The traverse in the background which goes over the shoulder to Camp 2.

Lunch break for the group just before the traverse.

Lunch break for the group just before the traverse.

After a lunch break below the glacier we began the final climb up to Camp 2. The wind was howling and my hands were cold even in ski gloves. This mountain is really unforgiving. Towards the top of the slope I began to get dizzy. I felt a bit like I had when I had the HACE episode on Elbrus this August, if not quite as bad. I stopped, waved everyone else by me, and was attended to by Johnny and Tincho. They were great, calmed me down, got me deep breathing, and took my Sats. My pulse ox was 74, which they said wasn’t too bad, and after a further examination they took probably 18 of the 20kg in my backpack off me, and said I was good to continue if I so wanted. I did, not at any cost, but I felt ok enough to carry on slowly.

I came into Camp 3 probably 20 minutes behind everyone else, feeling pretty down. I thought my trip was over right here. Having sat down and had a drink and a bite to eat I tried to survey my surroundings. Camp 2 is a very inhospitable place, very exposed, albeit with utterly incredible views over the Andes, something we hadn’t seen up until now. I was too weak to take my camera out of my bag, sadly, but if I get a picture from here from anyone else, or manage to ever get back, I’ll post one right here.

So here is a view from Camp 2 looking northwards over the Andes - the mountains facing us are just under 6,000m in height.

So here is a view from Camp 2 looking northwards over the Andes – the mountains facing us are just under 6,000m in height.

We headed down pretty sharpish, and I began to feel better with every step, the relatively oxygen rich air helping my hypoxia by the minute. The weather got worse though, and a big blizzard swirled around us – I was only glad that it wasn’t like this on the way up. Aconcagua was baring its teeth and reminding us who was boss around these parts.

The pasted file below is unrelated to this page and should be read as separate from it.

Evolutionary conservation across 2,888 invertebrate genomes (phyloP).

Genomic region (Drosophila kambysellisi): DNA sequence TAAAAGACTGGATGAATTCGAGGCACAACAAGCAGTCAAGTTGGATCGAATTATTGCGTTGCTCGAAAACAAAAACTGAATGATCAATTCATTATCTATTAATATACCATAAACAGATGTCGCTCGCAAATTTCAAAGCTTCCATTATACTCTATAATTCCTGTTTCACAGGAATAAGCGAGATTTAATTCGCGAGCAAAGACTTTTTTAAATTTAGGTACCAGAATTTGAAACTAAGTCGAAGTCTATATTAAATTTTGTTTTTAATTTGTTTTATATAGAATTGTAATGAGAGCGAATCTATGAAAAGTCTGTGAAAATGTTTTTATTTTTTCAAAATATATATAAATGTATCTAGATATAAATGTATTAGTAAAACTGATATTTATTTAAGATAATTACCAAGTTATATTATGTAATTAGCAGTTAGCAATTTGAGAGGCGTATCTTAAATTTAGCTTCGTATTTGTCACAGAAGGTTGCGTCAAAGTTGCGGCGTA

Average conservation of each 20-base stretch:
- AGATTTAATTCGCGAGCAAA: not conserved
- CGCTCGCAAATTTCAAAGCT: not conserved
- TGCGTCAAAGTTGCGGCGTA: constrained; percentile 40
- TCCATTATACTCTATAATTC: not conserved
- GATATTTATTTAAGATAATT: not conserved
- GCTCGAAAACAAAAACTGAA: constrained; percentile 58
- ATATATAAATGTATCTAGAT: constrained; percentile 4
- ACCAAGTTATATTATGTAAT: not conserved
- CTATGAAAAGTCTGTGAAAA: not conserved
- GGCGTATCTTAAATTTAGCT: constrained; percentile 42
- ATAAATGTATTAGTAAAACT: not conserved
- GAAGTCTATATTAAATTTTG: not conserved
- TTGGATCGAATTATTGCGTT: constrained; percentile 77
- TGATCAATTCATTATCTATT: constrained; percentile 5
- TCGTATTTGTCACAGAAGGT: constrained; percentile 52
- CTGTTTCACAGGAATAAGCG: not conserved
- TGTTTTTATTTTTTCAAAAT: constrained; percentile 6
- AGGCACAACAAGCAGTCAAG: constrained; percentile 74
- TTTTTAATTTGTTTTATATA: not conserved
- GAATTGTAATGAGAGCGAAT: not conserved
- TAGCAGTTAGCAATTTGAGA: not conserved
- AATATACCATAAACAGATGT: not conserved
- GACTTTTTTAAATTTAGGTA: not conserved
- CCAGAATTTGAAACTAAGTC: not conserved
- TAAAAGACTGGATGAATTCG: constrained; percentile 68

We all got back into Camp 1 together at about 4, and I crashed out straight away. I wondered if I had gone as far as my body was going to take me on this mountain, or indeed ever, as far as altitude was concerned. I didn’t want to quit, but I think it is important to be philosophical about these things, particularly given my recent experience.

The weather continued to be shocking – the wind howling, and snow not falling, but beating on the tent in sideways and sometimes upwards swirls. Down jackets, long johns and woolly hats remained firmly on, even inside.

Peter brought us a pasta dinner at about 7pm, and took my Sats again. My pulse ox was up to 78, although I had a headache. I asked him straight if I could or even should continue. He said I’d be fine as long as my headache went away and I felt fine later in the evening. I felt a mixture of happiness and trepidation at the news – on the one hand I’ve come so far and am so close (although 1.5 vertical kilometres) to getting to the top, and on the other I don’t want to die trying, to put it bluntly. I decided to see how I felt in the morning and not dwell too much. The phrase “tomorrow is another day” had simply never, ever, been so apt, and in this case, tomorrow would literally be another year!